A Honey Buzzard cruises along the edge of the Black Sea. Photo: Paul French
Georgia in autumn is a birding secret that needs sharing. We favor beginning on the impressive Javakheti Plateau, a high-altitude area of gorges, farmland, steppe, and lakes populated by raptors possibly including Lammergier and vast numbers of waterbirds, followed by a stretch of the old Silk Road leading into the mighty Lesser Caucasus to search for enigmatic species such as Caspian Snowcock at a remarkably accessible site, and Krüper’s Nuthatch.
We’ll continue westward, descending through the Chorokhi Valley to Batumi, a port town nestled in the highly scenic southwest corner of the country between the Black Sea and the Lesser Caucasus. Every autumn along this narrow coastal strip over one million raptors and multitudes of other migrants, including thousands of Eurasian Bee-eaters, funnel through on their annual migration from the vast forests and steppes of Eurasia to their wintering grounds in Africa. Batumi is simply an amazing place to sit back and enjoy the spectacle of migration in full flow as up to 100,000 birds pass right over us. A river delta just south of Batumi will provide plenty of interest too: many passerines use the coast as a flyway, and the combination of beach, marshes, and scrubland is attractive to a wide variety of species.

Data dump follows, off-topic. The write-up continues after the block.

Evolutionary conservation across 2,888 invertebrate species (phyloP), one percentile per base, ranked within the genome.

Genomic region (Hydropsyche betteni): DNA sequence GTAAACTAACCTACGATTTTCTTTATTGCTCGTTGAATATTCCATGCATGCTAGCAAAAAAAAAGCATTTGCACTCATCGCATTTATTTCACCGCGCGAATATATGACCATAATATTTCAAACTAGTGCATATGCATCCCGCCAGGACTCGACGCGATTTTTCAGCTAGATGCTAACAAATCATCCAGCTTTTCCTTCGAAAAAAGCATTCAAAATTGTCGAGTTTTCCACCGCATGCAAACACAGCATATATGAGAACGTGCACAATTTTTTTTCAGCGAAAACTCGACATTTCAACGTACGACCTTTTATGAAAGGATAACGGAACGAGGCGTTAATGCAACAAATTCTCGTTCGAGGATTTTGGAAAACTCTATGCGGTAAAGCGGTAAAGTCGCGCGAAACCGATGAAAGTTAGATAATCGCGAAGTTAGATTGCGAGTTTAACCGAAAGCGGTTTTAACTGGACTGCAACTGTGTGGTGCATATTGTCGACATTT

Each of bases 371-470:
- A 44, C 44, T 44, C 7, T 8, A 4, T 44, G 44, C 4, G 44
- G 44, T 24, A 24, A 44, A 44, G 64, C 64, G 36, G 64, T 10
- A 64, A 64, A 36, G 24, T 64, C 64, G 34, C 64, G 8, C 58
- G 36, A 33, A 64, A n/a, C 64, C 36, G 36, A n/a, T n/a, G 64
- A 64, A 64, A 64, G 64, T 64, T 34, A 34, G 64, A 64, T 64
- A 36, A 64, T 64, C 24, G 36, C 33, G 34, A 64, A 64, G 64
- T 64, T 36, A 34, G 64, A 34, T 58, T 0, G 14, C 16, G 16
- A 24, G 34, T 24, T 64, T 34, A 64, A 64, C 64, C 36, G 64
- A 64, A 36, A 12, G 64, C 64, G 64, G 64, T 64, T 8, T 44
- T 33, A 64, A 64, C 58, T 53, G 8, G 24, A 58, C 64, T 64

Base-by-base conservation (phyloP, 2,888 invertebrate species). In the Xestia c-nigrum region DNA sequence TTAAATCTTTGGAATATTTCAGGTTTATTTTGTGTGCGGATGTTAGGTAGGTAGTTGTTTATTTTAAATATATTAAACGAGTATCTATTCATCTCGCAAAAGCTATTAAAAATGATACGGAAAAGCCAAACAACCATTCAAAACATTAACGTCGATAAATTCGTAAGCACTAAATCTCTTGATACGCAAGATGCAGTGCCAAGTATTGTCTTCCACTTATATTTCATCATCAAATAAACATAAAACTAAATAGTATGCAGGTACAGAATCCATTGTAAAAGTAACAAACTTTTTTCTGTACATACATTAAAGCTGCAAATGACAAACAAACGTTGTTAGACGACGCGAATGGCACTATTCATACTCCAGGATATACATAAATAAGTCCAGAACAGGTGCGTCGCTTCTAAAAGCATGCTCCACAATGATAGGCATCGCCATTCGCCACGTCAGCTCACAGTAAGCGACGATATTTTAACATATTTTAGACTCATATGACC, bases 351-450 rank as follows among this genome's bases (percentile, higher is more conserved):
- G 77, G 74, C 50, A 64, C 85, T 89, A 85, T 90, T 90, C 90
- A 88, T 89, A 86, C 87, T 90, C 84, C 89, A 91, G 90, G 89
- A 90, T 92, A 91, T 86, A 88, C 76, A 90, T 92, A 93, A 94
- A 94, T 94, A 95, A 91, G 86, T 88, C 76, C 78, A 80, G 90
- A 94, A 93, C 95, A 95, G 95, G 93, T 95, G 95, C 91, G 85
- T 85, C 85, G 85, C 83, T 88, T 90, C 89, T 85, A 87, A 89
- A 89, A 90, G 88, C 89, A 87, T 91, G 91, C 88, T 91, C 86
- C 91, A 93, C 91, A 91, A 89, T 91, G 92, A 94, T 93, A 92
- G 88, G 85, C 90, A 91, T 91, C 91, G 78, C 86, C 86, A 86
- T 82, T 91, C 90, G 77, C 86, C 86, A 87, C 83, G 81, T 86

Day 1: The tour begins with the departure of the Sunbird group on an overnight flight from London to Tbilisi, the capital of Georgia. WINGS participants traveling directly to Tbilisi should arrive no later than this evening (see Note **, below).
Day 2: The Sunbird group will arrive in Tbilisi early this morning. After a late breakfast at our hotel, the combined group will set out on a drive to an impressive gorge on the edge of the Javakheti Plateau that holds the unique Vardzia cave town, a 12th-century settlement carved into the cliff face above the Mtkvari River. This rocky area is home to a selection of eastern Mediterranean species, and we should find birds such as Rock Nuthatch, Chukar, Crag Martin, Black-eared Wheatear, Blue Rock Thrush, and Rock Sparrow, as well as Griffon and Egyptian Vultures and perhaps the mighty Lammergeier. Night in Vardzia.